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Workshop Questions and Responses

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WQ1. How are AI-driven predictions made in high-stakes public contexts, and what social, organizational, and practical considerations must policymakers consider in their implementation and governance?: Lessons from "Prediction in Practice" workshop

Summary: Researchers are developing predictive systems to respond to contentious and complex public problems across all types of domains, including criminal justice, healthcare, education, and social services—high-stakes contexts that can impact quality of life in material ways. Success is greatly influenced by how a system is or is not integrated into existing decision-making processes, policies, and institutions. The ways we define and formalize prediction problems shape how an algorithmic system looks and functions. Even subtle differences in problem definition can significantly change resulting policies. The most successful predictive systems are not dropped into place but are thoughtfully integrated into existing social and organizational environments and practices. Matters are further complicated by questions about jurisdiction and the imposition of algorithmic objectives at a state or regional level that are inconsistent with the goals held by local decision-makers. Successfully integrating AI into high-stakes public decision-making contexts requires difficult work, deep and multidisciplinary understanding of the problem and context, cultivation of meaningful relationships with practitioners and affected communities, and a nuanced understanding of the limitations of technical approaches.

Read the full Study Panel response to WQ1

WQ2. What are the most pressing challenges and significant opportunities in the use of artificial intelligence to provide physical and emotional care to people in need?: Lessons from "Coding Caring" workshop

Summary: Smart home devices can give Alzheimer's patients medication reminders, pet avatars and humanoid robots can offer companionship, and chatbots can help veterans living with PTSD treat their mental health. These intimate forms of AI caregiving challenge how we think of core human values, like privacy, compassion, trust, and the very idea of care itself. AI offers extraordinary tools to support caregiving and increase the autonomy and well-being of those in need. Some patients may even express a preference for robotic care in contexts where privacy is an acute concern, as with intimate bodily functions or other activities where a non-judgmental helper may preserve privacy or dignity. However, in elder care, particularly for dementia patients, companion robots will not replace the human decision-makers who increase a patient’s comfort through intimate knowledge of their conditions and needs. The use of AI technologies in caregiving should aim to supplement or augment existing caring relationships, not replace them, and should be integrated in ways that respect and sustain those relationships. Good care demands respect and dignity, things that we simply do not know how to code into procedural algorithms. Innovation and convenience through automation should not come at the expense of authentic care.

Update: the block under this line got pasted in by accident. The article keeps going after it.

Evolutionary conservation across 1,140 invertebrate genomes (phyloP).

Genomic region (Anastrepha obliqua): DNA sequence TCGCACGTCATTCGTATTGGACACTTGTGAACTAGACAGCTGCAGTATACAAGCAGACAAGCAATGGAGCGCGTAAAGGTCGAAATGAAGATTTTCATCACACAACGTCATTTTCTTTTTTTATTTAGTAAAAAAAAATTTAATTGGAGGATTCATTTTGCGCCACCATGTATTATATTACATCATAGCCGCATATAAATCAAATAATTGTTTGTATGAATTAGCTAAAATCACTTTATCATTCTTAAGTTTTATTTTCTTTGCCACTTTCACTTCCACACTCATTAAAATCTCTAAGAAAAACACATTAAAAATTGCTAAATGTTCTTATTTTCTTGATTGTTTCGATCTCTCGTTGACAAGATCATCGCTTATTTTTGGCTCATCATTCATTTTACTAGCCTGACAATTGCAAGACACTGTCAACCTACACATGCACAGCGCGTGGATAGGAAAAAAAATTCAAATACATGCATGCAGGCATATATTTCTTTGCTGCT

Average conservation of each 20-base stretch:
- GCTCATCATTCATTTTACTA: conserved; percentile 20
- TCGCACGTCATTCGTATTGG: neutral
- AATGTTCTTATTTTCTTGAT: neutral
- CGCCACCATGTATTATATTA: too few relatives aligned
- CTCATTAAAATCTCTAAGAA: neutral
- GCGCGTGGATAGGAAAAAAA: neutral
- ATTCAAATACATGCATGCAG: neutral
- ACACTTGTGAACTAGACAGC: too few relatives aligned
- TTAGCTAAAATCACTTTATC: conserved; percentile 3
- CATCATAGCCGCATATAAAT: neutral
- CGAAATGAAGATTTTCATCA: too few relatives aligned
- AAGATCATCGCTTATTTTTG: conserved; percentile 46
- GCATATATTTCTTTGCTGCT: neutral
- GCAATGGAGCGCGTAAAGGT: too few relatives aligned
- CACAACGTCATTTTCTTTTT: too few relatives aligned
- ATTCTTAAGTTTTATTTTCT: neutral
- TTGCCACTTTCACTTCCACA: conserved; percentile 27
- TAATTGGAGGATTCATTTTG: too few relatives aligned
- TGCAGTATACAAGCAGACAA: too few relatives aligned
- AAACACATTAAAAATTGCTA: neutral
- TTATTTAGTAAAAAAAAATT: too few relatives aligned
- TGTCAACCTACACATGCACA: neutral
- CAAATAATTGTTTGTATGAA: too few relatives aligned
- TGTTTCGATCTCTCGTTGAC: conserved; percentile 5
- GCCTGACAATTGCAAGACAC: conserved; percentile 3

Read the full Study Panel response to WQ2

Cite This Report

Michael L. Littman, Ifeoma Ajunwa, Guy Berger, Craig Boutilier, Morgan Currie, Finale Doshi-Velez, Gillian Hadfield, Michael C. Horowitz, Charles Isbell, Hiroaki Kitano, Karen Levy, Terah Lyons, Melanie Mitchell, Julie Shah, Steven Sloman, Shannon Vallor, and Toby Walsh. "Gathering Strength, Gathering Storms: The One Hundred Year Study on Artificial Intelligence (AI100) 2021 Study Panel Report." Stanford University, Stanford, CA, September 2021. Doc: Accessed: September 16, 2021.

Report Authors

AI100 Standing Committee and Study Panel 


© 2021 by Stanford University. Gathering Strength, Gathering Storms: The One Hundred Year Study on Artificial Intelligence (AI100) 2021 Study Panel Report is made available under a Creative Commons Attribution-NoDerivatives 4.0 License (International):